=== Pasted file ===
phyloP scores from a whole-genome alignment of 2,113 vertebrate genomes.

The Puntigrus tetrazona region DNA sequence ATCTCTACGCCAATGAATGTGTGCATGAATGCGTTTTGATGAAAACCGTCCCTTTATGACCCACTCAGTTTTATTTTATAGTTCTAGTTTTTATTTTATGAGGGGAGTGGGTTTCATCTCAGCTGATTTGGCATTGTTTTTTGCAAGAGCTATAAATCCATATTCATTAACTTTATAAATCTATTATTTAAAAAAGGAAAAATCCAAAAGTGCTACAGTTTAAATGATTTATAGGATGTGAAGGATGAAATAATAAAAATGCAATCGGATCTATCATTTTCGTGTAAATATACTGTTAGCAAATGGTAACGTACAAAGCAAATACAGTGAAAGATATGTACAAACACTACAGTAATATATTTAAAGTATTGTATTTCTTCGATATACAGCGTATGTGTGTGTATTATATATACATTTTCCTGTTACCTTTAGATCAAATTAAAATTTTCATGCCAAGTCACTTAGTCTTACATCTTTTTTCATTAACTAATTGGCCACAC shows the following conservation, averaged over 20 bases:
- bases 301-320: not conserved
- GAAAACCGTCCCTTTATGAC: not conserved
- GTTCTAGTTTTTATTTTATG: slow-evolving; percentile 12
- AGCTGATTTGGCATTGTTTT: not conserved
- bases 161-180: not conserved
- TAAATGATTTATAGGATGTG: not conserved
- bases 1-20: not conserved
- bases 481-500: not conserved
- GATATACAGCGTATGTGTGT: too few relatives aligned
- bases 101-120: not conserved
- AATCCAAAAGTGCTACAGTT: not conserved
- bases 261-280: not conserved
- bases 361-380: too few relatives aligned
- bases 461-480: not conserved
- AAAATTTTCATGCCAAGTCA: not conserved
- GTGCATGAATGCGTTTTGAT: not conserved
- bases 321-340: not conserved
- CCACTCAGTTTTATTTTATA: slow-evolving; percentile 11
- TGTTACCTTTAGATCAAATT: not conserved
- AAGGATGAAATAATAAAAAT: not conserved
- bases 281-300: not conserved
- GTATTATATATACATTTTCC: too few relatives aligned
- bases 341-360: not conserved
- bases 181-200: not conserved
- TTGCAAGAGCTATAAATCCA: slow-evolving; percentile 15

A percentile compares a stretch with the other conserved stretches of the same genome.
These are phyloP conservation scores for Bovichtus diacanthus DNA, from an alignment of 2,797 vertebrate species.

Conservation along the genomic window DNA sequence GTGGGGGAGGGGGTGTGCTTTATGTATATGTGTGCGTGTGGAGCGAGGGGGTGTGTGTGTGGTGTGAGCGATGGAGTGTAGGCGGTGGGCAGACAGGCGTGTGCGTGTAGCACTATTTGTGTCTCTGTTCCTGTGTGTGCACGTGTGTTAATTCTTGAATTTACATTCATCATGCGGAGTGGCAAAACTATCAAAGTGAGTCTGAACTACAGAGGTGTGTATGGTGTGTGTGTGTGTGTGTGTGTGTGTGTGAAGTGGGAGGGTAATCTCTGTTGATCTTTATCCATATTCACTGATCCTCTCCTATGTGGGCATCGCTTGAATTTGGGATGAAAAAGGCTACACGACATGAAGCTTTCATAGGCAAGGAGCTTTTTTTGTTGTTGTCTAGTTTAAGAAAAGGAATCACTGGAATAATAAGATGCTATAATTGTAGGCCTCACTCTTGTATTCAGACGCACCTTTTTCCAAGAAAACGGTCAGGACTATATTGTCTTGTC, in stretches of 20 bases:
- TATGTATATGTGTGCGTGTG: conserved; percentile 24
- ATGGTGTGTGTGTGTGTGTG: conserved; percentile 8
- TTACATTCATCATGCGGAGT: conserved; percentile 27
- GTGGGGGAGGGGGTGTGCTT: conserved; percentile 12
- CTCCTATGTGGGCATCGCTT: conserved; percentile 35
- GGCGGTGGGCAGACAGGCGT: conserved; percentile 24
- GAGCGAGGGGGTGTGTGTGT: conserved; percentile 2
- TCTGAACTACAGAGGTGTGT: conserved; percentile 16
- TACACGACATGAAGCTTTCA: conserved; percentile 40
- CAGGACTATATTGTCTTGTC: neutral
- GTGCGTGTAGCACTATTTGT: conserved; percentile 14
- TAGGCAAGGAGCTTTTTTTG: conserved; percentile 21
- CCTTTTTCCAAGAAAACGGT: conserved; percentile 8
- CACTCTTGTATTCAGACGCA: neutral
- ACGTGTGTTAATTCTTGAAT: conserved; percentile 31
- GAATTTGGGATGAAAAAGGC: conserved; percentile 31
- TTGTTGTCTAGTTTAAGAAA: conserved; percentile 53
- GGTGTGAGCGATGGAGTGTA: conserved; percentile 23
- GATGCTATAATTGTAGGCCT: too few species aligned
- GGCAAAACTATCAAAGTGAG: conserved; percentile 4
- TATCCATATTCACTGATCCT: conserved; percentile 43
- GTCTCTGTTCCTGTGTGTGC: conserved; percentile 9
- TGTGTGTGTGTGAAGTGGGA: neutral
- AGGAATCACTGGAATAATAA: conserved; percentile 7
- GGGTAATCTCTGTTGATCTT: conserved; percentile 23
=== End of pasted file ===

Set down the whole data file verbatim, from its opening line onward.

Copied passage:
phyloP scores from a whole-genome alignment of 2,113 vertebrate genomes.

The Puntigrus tetrazona region DNA sequence ATCTCTACGCCAATGAATGTGTGCATGAATGCGTTTTGATGAAAACCGTCCCTTTATGACCCACTCAGTTTTATTTTATAGTTCTAGTTTTTATTTTATGAGGGGAGTGGGTTTCATCTCAGCTGATTTGGCATTGTTTTTTGCAAGAGCTATAAATCCATATTCATTAACTTTATAAATCTATTATTTAAAAAAGGAAAAATCCAAAAGTGCTACAGTTTAAATGATTTATAGGATGTGAAGGATGAAATAATAAAAATGCAATCGGATCTATCATTTTCGTGTAAATATACTGTTAGCAAATGGTAACGTACAAAGCAAATACAGTGAAAGATATGTACAAACACTACAGTAATATATTTAAAGTATTGTATTTCTTCGATATACAGCGTATGTGTGTGTATTATATATACATTTTCCTGTTACCTTTAGATCAAATTAAAATTTTCATGCCAAGTCACTTAGTCTTACATCTTTTTTCATTAACTAATTGGCCACAC shows the following conservation, averaged over 20 bases:
- bases 301-320: not conserved
- GAAAACCGTCCCTTTATGAC: not conserved
- GTTCTAGTTTTTATTTTATG: slow-evolving; percentile 12
- AGCTGATTTGGCATTGTTTT: not conserved
- bases 161-180: not conserved
- TAAATGATTTATAGGATGTG: not conserved
- bases 1-20: not conserved
- bases 481-500: not conserved
- GATATACAGCGTATGTGTGT: too few relatives aligned
- bases 101-120: not conserved
- AATCCAAAAGTGCTACAGTT: not conserved
- bases 261-280: not conserved
- bases 361-380: too few relatives aligned
- bases 461-480: not conserved
- AAAATTTTCATGCCAAGTCA: not conserved
- GTGCATGAATGCGTTTTGAT: not conserved
- bases 321-340: not conserved
- CCACTCAGTTTTATTTTATA: slow-evolving; percentile 11
- TGTTACCTTTAGATCAAATT: not conserved
- AAGGATGAAATAATAAAAAT: not conserved
- bases 281-300: not conserved
- GTATTATATATACATTTTCC: too few relatives aligned
- bases 341-360: not conserved
- bases 181-200: not conserved
- TTGCAAGAGCTATAAATCCA: slow-evolving; percentile 15

A percentile compares a stretch with the other conserved stretches of the same genome.
These are phyloP conservation scores for Bovichtus diacanthus DNA, from an alignment of 2,797 vertebrate species.

Conservation along the genomic window DNA sequence GTGGGGGAGGGGGTGTGCTTTATGTATATGTGTGCGTGTGGAGCGAGGGGGTGTGTGTGTGGTGTGAGCGATGGAGTGTAGGCGGTGGGCAGACAGGCGTGTGCGTGTAGCACTATTTGTGTCTCTGTTCCTGTGTGTGCACGTGTGTTAATTCTTGAATTTACATTCATCATGCGGAGTGGCAAAACTATCAAAGTGAGTCTGAACTACAGAGGTGTGTATGGTGTGTGTGTGTGTGTGTGTGTGTGTGTGAAGTGGGAGGGTAATCTCTGTTGATCTTTATCCATATTCACTGATCCTCTCCTATGTGGGCATCGCTTGAATTTGGGATGAAAAAGGCTACACGACATGAAGCTTTCATAGGCAAGGAGCTTTTTTTGTTGTTGTCTAGTTTAAGAAAAGGAATCACTGGAATAATAAGATGCTATAATTGTAGGCCTCACTCTTGTATTCAGACGCACCTTTTTCCAAGAAAACGGTCAGGACTATATTGTCTTGTC, in stretches of 20 bases:
- TATGTATATGTGTGCGTGTG: conserved; percentile 24
- ATGGTGTGTGTGTGTGTGTG: conserved; percentile 8
- TTACATTCATCATGCGGAGT: conserved; percentile 27
- GTGGGGGAGGGGGTGTGCTT: conserved; percentile 12
- CTCCTATGTGGGCATCGCTT: conserved; percentile 35
- GGCGGTGGGCAGACAGGCGT: conserved; percentile 24
- GAGCGAGGGGGTGTGTGTGT: conserved; percentile 2
- TCTGAACTACAGAGGTGTGT: conserved; percentile 16
- TACACGACATGAAGCTTTCA: conserved; percentile 40
- CAGGACTATATTGTCTTGTC: neutral
- GTGCGTGTAGCACTATTTGT: conserved; percentile 14
- TAGGCAAGGAGCTTTTTTTG: conserved; percentile 21
- CCTTTTTCCAAGAAAACGGT: conserved; percentile 8
- CACTCTTGTATTCAGACGCA: neutral
- ACGTGTGTTAATTCTTGAAT: conserved; percentile 31
- GAATTTGGGATGAAAAAGGC: conserved; percentile 31
- TTGTTGTCTAGTTTAAGAAA: conserved; percentile 53
- GGTGTGAGCGATGGAGTGTA: conserved; percentile 23
- GATGCTATAATTGTAGGCCT: too few species aligned
- GGCAAAACTATCAAAGTGAG: conserved; percentile 4
- TATCCATATTCACTGATCCT: conserved; percentile 43
- GTCTCTGTTCCTGTGTGTGC: conserved; percentile 9
- TGTGTGTGTGTGAAGTGGGA: neutral
- AGGAATCACTGGAATAATAA: conserved; percentile 7
- GGGTAATCTCTGTTGATCTT: conserved; percentile 23